It has been so important for me to have the ability to see the value of the stories we create to entertain, beyond entertainment. That these stories, these thoughts can affect sensibility, can inspire to aspire, can educate and enlighten, can push even just by an inch, an agenda. But this isn’t new. I know most of you here already realise this, the power of entertainment media, that is in obvious play in almost every aspect of our society. You see this power most effectively every time we elect new leaders.
This is where social responsibility comes in. And at the time I was learning about the nuances of social responsibility in my classes in theology and philosophy, I would never have predicted that those lessons would apply itself in the ways it has applied itself over the years in my career as a writer and as a director.
But it has. It’s a voice, that has anchored me as a creator; a creative conscience if you will, that affects my creative choices–whenever I would sit down to write a story or brainstorm a concept with a group of people or pitch an idea to an actor or a producer or a network executive–what a character says, what a character does, what a story wants to say–what my stories want to say and what harm or good can it do to the greater consciousness it wants to affect?
You don’t believe me? Have you heard of a movie called Zombadings 1 Patayin sa Shokot si Remington? No I didn’t write nor direct that film. But I am proudly one of the producers and it was clear that while we wanted to entertain people and make a profit as an independent film company, we also wanted to create something new, something meaningful to us. That film has been called by many, one of the most subversive Filipino films in years. Social responsibility and Zombadings. There’s something there.
Magis and the Theatre
I cannot talk about my education in Ateneo and how it has formed me, without talking about another specific force that is responsible for whatever work ethic and creative sensibility I possess. I cannot talk about my years in the Ateneo without talking about theatre. While it was in the classrooms that I got the education I needed and the freedom to explore and identify more clearly what field I wanted to be in, it was in the theatre that I experienced concretely what magis is. The notion of doing more, with whatever it was that I would eventually decide to be.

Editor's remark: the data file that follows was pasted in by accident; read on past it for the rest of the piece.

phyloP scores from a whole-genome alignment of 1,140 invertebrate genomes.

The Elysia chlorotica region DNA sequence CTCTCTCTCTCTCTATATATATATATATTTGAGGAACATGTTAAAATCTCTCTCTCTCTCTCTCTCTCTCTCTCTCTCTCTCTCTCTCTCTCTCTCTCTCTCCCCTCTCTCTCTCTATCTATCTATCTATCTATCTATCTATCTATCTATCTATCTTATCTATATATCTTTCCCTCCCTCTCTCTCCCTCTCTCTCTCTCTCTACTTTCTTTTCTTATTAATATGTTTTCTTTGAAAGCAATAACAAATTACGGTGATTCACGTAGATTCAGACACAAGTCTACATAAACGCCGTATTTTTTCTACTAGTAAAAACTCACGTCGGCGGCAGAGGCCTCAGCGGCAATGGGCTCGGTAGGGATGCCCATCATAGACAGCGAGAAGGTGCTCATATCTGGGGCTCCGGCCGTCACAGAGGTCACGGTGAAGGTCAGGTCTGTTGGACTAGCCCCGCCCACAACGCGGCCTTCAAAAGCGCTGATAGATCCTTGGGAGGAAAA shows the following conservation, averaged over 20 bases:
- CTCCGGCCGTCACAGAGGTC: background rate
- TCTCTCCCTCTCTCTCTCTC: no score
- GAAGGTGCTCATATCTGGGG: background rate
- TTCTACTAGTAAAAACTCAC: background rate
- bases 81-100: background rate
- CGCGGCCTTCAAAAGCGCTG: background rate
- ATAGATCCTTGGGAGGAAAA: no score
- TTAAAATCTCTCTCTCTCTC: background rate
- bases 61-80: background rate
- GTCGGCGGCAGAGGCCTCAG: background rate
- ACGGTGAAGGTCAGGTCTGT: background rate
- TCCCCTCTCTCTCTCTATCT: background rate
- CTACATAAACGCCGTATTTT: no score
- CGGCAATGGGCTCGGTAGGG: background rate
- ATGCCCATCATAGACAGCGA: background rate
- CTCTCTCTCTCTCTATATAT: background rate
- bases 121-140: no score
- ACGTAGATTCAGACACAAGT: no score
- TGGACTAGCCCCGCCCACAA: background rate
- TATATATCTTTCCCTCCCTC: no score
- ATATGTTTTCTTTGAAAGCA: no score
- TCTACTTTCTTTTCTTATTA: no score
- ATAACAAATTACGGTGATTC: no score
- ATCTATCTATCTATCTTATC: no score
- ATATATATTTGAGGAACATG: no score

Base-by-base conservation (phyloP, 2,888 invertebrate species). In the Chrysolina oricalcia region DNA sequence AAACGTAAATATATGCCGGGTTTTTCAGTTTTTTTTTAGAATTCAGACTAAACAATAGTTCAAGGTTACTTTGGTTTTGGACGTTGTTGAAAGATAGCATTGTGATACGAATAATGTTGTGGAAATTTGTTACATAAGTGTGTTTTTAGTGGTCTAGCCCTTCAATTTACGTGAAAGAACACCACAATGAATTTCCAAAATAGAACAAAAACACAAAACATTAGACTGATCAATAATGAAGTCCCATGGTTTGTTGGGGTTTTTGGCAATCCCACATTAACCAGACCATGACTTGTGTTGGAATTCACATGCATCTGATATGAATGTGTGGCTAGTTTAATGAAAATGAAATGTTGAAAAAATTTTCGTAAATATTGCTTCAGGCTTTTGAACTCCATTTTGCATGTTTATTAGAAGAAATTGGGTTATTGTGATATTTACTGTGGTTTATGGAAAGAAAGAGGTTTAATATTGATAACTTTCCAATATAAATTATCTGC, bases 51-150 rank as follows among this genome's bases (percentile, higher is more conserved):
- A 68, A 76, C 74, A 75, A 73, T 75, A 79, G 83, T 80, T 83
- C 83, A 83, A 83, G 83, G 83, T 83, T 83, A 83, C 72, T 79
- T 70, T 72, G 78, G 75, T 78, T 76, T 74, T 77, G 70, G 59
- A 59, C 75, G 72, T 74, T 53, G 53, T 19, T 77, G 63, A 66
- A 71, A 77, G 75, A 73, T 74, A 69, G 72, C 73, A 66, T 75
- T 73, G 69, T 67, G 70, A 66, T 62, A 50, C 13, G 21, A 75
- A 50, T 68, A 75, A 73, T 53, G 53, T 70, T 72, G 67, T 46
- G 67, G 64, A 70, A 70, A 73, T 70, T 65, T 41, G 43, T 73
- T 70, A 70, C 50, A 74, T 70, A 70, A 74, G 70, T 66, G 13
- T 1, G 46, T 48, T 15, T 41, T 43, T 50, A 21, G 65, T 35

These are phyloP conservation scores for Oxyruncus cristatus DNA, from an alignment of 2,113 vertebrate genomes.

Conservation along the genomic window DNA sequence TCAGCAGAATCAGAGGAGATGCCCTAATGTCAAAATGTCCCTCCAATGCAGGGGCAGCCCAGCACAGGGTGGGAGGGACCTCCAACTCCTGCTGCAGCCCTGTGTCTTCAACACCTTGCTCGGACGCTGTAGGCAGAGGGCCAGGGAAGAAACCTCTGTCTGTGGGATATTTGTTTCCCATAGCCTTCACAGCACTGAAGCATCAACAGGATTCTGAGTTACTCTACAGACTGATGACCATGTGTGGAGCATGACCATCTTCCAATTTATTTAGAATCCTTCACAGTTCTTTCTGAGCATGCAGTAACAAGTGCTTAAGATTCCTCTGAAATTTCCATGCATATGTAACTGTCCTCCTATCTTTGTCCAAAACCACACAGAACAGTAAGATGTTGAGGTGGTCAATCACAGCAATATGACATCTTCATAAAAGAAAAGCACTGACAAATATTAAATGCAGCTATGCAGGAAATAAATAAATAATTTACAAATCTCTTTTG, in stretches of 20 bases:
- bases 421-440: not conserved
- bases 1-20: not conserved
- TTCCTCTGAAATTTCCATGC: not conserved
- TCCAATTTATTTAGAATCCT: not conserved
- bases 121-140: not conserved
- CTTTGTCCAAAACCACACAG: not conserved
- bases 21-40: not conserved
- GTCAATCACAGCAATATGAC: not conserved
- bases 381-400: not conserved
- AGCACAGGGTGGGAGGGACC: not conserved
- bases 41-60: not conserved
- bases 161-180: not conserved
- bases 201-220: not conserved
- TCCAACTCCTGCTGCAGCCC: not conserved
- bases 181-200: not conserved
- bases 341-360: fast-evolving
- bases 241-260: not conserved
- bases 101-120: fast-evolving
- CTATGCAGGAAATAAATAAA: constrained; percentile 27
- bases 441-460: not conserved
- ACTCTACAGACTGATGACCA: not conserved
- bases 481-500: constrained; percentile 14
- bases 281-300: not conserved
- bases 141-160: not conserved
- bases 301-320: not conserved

Ateneo helped me decide to be a storyteller. Tanghalanag Ateneo helped me decide the kind of storyteller I will be. The plays I did in TA taught me the value of creative and critical thinking, of looking beyond the text which is a skill of immeasurable importance in my work. Deconstructing Shakespeare, figuring out what Moliere was actually trying to say, learning at 17 that the message of Brecht in The Good Woman of Setzuan was as relevant in society as it was onstage, was an equally priceless education.
I first learned what it means to be truly generous in spirit, discovered what it means to be convicted and passionate about stories and the power of a well-told tale to transform and inspire — backstage at the Rizal Mini Theater, onstage in the tiny performance venue of Gonzaga 306, at Henry Lee Irwin where I helped mount what was then the biggest production of TA in Kahapon Ngayon at Bukas and in countless venues outside the university where we brought our productions to the provinces, to public schools, to other universities all over the philippines and met other students and other artists who shared the same passion and conviction … for storytelling.
Integrity, hope, social responsibility and magis. These are the most important lessons I have taken with me from my alma mater and shape the storyteller I am today.
A nation is built on the foundation of dreams and aspirations. And our dreams and our aspirations are reflected in our stories, who we were what we are and what we hope to become. I hope I have contributed to that, in some small way, by telling some of these stories authentically and courageously. By championing these whispers of ideas which, given enough chance could change the world, our country and ourselves.